- Joined Feb 26, 2005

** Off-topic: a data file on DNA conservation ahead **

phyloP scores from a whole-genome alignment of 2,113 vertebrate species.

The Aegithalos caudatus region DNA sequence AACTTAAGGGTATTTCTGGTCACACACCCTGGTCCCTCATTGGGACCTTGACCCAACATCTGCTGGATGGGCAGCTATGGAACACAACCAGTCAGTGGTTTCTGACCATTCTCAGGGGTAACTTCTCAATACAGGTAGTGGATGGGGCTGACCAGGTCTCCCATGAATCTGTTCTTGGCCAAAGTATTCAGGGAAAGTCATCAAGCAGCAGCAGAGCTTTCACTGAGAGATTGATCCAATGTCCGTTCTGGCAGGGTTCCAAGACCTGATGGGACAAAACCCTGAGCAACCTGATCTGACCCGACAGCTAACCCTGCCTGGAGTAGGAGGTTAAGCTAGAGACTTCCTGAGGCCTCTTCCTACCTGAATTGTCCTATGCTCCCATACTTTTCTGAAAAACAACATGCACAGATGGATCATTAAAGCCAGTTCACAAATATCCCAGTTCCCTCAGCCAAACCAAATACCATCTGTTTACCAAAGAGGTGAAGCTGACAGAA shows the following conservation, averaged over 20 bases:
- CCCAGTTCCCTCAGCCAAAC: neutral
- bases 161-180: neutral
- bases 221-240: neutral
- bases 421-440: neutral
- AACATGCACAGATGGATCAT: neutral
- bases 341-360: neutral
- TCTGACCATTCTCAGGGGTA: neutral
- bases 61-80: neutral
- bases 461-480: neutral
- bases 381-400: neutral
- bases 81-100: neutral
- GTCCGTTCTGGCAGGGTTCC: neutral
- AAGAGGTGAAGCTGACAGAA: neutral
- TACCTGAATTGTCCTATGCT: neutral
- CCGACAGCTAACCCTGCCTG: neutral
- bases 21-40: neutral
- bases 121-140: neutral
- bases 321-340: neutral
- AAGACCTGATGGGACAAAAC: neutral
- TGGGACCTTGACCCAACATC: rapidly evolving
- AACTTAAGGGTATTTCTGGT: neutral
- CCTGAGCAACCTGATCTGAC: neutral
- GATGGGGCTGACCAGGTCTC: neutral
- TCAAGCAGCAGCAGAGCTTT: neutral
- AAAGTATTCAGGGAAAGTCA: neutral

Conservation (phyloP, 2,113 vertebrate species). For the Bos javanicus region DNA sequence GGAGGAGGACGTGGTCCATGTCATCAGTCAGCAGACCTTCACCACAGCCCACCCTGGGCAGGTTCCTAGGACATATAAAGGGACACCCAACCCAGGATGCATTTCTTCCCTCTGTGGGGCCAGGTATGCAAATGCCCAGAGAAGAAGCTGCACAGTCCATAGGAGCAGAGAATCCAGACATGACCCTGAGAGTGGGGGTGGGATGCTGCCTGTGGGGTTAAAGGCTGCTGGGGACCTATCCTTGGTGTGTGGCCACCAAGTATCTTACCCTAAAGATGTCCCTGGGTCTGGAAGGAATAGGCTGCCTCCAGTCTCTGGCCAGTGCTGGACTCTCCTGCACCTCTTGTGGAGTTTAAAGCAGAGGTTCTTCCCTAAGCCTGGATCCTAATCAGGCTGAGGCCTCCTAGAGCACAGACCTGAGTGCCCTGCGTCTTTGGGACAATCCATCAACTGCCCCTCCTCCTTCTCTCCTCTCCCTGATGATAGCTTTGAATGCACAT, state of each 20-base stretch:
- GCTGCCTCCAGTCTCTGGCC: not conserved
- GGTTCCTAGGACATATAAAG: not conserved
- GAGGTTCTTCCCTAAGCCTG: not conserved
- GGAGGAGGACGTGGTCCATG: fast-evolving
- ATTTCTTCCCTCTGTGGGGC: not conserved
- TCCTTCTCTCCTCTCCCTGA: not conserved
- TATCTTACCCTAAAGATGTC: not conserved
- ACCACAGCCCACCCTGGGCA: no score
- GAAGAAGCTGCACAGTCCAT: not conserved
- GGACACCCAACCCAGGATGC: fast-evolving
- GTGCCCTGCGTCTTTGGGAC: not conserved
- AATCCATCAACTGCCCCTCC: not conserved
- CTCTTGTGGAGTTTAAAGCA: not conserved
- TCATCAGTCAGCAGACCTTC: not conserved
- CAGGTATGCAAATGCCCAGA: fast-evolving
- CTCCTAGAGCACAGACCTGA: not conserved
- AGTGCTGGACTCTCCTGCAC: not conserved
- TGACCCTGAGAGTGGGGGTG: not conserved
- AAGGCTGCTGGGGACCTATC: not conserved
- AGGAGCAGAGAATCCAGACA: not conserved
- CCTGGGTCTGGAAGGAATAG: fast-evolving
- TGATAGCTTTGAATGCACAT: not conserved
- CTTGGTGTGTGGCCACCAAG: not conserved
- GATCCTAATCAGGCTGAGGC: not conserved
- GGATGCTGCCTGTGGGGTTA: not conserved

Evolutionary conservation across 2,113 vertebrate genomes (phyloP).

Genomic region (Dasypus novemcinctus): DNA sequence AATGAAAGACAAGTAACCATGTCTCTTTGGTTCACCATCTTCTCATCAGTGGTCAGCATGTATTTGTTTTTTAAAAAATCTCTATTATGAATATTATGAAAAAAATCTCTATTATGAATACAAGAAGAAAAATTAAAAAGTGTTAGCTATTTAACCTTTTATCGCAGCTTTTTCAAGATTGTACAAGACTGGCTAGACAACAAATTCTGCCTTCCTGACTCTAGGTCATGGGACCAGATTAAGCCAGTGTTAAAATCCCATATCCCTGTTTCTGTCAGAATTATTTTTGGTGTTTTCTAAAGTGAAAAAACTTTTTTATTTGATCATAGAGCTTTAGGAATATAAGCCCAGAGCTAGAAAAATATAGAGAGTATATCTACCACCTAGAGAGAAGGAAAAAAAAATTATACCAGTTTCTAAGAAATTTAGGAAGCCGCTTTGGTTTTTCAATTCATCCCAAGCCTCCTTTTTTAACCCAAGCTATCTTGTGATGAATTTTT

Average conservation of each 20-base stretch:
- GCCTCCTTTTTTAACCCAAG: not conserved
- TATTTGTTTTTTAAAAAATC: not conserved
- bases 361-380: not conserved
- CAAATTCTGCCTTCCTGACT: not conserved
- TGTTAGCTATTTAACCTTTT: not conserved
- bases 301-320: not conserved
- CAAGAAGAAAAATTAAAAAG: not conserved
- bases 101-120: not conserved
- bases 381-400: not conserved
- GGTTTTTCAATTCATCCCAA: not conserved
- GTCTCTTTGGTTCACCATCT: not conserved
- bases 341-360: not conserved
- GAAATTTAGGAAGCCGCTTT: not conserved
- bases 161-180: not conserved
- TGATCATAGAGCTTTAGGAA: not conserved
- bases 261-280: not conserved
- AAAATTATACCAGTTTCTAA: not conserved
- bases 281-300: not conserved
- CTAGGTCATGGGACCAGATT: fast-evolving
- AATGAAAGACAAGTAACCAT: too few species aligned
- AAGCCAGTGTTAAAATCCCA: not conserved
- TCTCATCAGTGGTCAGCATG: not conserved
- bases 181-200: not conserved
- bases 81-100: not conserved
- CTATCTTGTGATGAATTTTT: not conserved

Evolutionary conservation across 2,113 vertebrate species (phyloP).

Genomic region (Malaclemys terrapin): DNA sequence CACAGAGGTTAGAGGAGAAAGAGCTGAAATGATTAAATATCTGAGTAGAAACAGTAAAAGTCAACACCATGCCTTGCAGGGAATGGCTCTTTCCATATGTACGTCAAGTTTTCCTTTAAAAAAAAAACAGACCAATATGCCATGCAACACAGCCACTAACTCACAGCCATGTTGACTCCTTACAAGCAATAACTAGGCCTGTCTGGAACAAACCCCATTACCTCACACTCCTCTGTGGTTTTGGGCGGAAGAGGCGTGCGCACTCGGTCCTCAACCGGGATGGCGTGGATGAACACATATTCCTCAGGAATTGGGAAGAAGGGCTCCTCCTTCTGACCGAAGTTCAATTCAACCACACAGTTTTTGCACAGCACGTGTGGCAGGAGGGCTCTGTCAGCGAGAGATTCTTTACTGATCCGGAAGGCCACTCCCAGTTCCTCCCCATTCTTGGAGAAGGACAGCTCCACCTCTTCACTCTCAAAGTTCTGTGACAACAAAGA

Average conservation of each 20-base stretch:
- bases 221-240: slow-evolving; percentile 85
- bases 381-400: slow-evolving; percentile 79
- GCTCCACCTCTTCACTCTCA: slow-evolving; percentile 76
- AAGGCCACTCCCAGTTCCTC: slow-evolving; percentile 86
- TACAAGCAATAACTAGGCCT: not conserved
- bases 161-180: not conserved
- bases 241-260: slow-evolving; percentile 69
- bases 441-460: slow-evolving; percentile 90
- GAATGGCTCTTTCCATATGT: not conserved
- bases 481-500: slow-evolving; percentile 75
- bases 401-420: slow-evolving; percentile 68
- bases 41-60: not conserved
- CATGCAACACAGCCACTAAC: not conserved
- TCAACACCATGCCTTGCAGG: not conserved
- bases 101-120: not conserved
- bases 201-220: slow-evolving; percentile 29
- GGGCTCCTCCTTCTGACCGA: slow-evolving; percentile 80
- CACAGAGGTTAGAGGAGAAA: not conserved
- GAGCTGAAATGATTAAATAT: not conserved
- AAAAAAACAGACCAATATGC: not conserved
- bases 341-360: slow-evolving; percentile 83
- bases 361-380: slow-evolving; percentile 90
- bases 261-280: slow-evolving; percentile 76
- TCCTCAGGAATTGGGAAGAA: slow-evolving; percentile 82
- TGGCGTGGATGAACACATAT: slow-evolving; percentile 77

I am having a problem understanding voltage divider problems in my book. I understand, but don't know why voltage (pressure) is dropped when electrons go through a resistance. It seems that if it's harder for electrons to move through a resistance they would get backed up and the pressure behind would rise since there is a lot of voltage (push) behind, but the volume would fall (water analogy). Anyway, it's easy to figure just the voltage drops. What my problem is is when you tap off of the resistors. My book is showing voltage drop in one direction, but current flow in the opposite, which goes against all of the other problems in the book so far. It's a DC circuit. My other problem is that when you tap off of the resistors, as in my first figure it seems that you have now turned the circuit into a series-parallel setup which means if you start at the bottom with 300v some of the current goes through R1, and some goes through the circuit A at 300v. That would mean that there is a voltage drop through R1 and a voltage drop through the circuit A, and whatever is left joins at point B and then goes through R2 (90v dropped in R1 and what's left of the voltage in circuit A), then there is a voltage drop in R2 and what's left of the 300v in circuit B, etc. If you start at the top current would be going in the opposite direction from the figure, and the process makes more sense. Is the current direction in the book wrong? All of the other problems keep on showing current opposite of voltage too. I asked an engineer about the problem and he couldn't give me any good answer except that he thought the current direction is wrong. I also asked other people and they said that voltage does go in the opposite direction of current, which makes no sense to me since voltage is what causes current (electrons) to move. Also, how can you get a negative voltage? It seems if you've used up the voltage there can be none left.